Sylva will have to spend $25,000 on an emergency action plan for Fisher Creek Dam, due to a 2016 state law requiring dams designated as high-hazard to have such a plan in place.
Sylva’s leaders have long grappled with how to spur the town’s stagnant residential tax base and get more high-density housing within its limits, but when a proposal for a 136-unit apartment complex made its way before town commissioners last week, the board was less than enthusiastic about the concept.
Plans are crystallizing for a new middle school in Jackson County, but it’s a race against the clock for Western Carolina University and Jackson County Public Schools to meet the deadline for opening set by the General Assembly.
The town of Sylva took a tentative first step this month toward easing residential zoning restrictions that some credit with hindering growth in the geographically constrained town.
Mike Fitzgerald rarely skipped a beat as he darted spryly between his cobbler’s bench and the vintage, grime-coated machines anchoring his narrow shoe repair shop.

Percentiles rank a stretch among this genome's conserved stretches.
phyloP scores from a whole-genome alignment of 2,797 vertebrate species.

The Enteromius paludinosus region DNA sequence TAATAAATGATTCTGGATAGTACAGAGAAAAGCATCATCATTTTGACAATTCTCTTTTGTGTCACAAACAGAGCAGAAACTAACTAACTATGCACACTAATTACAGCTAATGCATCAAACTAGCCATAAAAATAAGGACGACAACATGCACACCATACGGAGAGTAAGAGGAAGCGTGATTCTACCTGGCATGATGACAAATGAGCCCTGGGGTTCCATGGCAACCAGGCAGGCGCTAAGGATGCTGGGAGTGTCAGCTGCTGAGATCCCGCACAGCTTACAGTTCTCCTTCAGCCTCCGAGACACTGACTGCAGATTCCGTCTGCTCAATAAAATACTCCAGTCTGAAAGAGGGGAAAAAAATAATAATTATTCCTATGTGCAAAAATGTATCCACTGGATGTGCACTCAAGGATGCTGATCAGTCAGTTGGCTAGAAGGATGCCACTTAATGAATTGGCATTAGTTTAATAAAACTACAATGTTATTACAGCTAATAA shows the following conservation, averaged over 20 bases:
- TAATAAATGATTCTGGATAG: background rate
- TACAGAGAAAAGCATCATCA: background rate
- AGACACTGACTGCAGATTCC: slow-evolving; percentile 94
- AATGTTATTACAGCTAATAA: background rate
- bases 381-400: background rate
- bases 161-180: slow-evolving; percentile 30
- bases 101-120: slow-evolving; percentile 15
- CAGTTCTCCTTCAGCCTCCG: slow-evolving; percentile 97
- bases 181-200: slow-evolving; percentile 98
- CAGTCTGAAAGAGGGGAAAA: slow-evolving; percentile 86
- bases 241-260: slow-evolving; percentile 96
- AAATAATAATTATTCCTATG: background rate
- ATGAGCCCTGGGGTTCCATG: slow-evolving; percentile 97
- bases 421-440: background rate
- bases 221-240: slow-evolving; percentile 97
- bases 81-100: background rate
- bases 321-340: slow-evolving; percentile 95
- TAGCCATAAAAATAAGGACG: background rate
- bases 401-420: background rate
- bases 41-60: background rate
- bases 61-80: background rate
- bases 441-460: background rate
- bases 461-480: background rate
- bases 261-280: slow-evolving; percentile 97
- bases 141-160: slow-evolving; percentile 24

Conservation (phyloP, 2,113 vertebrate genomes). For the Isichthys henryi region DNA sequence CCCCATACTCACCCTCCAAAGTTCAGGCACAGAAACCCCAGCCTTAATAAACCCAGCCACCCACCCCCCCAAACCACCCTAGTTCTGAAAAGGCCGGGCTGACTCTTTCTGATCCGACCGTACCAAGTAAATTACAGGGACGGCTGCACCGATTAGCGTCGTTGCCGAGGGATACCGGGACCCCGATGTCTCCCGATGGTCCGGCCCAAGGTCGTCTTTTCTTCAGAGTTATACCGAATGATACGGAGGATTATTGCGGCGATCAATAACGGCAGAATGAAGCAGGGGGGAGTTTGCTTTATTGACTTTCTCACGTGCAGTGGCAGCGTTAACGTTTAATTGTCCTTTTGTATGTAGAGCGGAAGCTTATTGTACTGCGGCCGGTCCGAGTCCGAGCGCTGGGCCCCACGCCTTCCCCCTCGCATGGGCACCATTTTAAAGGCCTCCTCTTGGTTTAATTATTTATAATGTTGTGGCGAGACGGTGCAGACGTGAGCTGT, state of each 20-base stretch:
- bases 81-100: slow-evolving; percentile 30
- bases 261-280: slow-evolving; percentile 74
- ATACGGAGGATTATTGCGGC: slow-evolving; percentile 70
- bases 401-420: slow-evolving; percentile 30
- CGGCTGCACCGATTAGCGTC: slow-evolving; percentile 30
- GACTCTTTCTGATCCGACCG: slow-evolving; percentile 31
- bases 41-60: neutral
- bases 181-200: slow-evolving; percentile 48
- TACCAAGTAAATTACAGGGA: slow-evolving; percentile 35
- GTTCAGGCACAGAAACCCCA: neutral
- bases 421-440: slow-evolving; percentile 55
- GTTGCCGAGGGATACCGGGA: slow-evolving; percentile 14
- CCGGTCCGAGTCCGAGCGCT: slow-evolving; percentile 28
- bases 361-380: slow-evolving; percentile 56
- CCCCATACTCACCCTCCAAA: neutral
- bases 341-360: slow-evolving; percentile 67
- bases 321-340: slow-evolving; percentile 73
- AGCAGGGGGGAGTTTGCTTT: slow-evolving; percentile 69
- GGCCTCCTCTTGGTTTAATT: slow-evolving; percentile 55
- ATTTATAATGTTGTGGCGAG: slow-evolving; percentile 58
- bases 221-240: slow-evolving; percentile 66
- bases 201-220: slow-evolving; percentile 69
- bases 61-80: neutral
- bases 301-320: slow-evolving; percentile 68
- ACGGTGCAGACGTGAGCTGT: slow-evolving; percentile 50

It’s hard to fathom, but Fitzgerald knows every nook and cranny of the controlled chaos. Floor-to-ceiling shelves brim with a disheveled array of tack boxes, heaps of leather scraps, and a small army of polish and dye cans.
The streets of downtown Sylva are newly treeless after town crews excavated the red maples earlier this month, but the condition won’t last for long. A new set of trees — 15 Japanese zelkovas — has been ordered and will likely go in this week.
A crowd of more than 150 people took to the streets of downtown Sylva Sunday joining protestors in cities across America for a national day of action to save the Affordable Care Act.
Mill Street in Sylva will go from two lanes to one when a 2016 decision from the Sylva Board of Commissioners goes into effect. However, the timeline will depend on the town’s ability to fund the plan in the upcoming budget year.
An unusual number of “for rent” signs have been cropping up in downtown Sylva lately, and the vacancies have town leaders and business owners wondering what this forebodes in the year ahead.
It ain’t dead.
Rock-n-roll. In an era when sugar-coated pop stars and polished country acts are atop the charts, one wonders if there is any shred of real rock swagger and attitude anymore. Where is that sound and tone that pushes sonic barriers and actually challenges you to think outside the box with lyrical content that isn’t about riverbanks and moonshine, but rather focuses on the raw elements of the human condition?